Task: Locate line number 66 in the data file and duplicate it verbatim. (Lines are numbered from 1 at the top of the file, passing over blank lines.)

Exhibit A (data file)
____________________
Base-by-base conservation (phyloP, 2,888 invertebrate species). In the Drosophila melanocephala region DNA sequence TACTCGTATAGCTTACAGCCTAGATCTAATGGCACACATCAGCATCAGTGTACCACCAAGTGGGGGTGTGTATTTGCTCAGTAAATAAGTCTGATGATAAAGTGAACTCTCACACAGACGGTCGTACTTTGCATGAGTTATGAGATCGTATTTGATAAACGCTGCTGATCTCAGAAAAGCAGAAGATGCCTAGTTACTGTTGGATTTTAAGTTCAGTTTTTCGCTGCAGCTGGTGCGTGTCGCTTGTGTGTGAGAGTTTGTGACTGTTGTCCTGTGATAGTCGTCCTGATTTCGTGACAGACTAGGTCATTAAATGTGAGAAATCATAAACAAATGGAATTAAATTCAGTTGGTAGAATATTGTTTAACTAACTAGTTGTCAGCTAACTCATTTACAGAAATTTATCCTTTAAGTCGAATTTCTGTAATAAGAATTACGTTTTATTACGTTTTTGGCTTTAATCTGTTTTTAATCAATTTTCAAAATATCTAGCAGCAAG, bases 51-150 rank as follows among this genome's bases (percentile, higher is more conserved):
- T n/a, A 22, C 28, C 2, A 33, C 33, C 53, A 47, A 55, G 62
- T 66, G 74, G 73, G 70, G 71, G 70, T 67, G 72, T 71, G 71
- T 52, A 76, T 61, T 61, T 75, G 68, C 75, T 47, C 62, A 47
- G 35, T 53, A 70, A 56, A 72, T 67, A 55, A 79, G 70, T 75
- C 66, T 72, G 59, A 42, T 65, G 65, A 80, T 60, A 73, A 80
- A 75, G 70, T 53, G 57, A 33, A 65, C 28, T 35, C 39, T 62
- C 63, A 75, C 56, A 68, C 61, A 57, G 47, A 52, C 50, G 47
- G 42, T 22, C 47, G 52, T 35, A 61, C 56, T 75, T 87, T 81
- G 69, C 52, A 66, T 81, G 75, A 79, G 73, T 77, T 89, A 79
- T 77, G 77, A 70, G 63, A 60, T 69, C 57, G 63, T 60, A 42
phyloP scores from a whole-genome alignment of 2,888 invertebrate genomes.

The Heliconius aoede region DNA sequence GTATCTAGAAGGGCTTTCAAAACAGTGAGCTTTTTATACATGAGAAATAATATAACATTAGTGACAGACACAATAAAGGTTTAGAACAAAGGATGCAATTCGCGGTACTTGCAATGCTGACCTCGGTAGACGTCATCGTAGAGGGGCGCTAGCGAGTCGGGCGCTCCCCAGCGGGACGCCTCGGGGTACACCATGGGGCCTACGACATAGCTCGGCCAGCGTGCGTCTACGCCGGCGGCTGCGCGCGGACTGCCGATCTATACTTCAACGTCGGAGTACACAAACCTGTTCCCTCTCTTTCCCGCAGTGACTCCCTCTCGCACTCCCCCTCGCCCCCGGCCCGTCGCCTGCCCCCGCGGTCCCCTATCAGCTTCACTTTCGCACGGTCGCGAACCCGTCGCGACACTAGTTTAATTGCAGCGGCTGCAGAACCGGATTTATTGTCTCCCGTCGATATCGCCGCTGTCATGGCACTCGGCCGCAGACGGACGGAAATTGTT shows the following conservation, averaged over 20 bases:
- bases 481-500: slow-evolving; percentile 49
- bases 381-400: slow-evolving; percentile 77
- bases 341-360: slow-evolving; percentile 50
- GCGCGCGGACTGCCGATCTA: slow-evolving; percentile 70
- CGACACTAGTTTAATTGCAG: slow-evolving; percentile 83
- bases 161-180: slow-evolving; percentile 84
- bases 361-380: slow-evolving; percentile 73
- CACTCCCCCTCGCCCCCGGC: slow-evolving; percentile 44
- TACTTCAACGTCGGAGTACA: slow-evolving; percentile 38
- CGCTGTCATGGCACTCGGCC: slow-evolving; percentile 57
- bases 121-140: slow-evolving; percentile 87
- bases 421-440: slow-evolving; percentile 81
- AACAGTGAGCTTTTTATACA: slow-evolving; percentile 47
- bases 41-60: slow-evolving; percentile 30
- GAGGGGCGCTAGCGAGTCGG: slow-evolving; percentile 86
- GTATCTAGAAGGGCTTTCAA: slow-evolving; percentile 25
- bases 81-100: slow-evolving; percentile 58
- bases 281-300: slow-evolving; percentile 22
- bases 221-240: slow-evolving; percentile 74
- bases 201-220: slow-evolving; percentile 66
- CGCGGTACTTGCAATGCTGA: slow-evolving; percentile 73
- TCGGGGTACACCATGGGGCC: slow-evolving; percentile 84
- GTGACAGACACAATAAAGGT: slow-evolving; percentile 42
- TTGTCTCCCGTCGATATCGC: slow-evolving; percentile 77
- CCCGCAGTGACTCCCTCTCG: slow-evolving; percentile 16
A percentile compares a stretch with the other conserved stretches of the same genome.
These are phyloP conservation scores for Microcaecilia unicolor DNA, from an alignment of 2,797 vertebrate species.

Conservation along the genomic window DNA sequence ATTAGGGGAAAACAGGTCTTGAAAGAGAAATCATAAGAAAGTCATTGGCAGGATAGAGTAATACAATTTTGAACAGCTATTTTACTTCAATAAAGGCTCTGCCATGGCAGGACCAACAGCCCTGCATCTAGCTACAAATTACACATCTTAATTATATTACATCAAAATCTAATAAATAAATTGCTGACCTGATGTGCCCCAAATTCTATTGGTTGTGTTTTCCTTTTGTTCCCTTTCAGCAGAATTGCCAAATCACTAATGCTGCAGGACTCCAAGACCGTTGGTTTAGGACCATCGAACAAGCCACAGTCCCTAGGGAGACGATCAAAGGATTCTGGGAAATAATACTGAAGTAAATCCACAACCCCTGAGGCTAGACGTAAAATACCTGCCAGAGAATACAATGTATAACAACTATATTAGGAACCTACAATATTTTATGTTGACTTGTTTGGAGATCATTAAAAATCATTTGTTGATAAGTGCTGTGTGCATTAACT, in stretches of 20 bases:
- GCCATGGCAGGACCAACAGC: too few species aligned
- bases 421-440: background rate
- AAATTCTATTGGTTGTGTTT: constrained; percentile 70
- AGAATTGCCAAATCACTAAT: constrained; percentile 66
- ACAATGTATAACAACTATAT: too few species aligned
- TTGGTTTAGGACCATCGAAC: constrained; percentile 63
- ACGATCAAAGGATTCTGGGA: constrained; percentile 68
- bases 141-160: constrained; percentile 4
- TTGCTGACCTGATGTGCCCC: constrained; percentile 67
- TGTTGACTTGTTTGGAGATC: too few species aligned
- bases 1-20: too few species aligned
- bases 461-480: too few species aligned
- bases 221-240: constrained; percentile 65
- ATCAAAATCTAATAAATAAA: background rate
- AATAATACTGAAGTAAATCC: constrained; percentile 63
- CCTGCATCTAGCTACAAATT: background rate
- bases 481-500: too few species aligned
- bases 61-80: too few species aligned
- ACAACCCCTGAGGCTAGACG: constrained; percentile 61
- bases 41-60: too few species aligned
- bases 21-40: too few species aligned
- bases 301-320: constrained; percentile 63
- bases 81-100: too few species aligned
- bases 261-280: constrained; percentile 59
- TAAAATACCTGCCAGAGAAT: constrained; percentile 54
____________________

- TAAAATACCTGCCAGAGAAT: constrained; percentile 54